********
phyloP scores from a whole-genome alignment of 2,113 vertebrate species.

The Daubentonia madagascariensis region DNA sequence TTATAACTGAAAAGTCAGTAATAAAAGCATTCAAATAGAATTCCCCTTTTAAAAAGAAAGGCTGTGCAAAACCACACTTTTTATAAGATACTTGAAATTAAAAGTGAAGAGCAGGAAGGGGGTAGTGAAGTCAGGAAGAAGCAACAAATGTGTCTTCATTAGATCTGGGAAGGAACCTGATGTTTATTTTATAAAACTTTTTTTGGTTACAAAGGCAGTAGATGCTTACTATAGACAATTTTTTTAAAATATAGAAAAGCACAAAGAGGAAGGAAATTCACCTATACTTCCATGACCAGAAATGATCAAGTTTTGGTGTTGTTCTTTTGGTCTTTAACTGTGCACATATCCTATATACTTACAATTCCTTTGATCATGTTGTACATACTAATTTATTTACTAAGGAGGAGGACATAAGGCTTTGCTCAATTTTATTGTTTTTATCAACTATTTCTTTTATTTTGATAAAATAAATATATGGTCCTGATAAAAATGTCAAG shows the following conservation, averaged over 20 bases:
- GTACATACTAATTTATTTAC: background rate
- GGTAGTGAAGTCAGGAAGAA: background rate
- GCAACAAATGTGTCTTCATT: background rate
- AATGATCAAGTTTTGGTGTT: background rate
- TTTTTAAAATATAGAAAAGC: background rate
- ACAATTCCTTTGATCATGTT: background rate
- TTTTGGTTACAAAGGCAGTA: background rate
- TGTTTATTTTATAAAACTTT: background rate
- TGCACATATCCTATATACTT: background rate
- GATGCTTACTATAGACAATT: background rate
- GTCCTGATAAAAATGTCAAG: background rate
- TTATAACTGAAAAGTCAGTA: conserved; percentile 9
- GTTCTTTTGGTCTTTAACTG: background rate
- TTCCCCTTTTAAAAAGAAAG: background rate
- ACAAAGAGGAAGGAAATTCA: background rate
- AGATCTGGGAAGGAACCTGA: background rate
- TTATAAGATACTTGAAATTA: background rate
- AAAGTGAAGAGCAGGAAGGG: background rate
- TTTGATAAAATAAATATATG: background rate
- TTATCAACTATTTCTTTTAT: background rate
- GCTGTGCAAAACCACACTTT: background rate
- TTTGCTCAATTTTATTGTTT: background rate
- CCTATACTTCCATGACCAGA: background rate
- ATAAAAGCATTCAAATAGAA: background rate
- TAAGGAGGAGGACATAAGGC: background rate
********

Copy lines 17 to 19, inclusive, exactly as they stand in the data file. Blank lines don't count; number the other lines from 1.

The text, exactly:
- ACAAAGAGGAAGGAAATTCA: background rate
- AGATCTGGGAAGGAACCTGA: background rate
- TTATAAGATACTTGAAATTA: background rate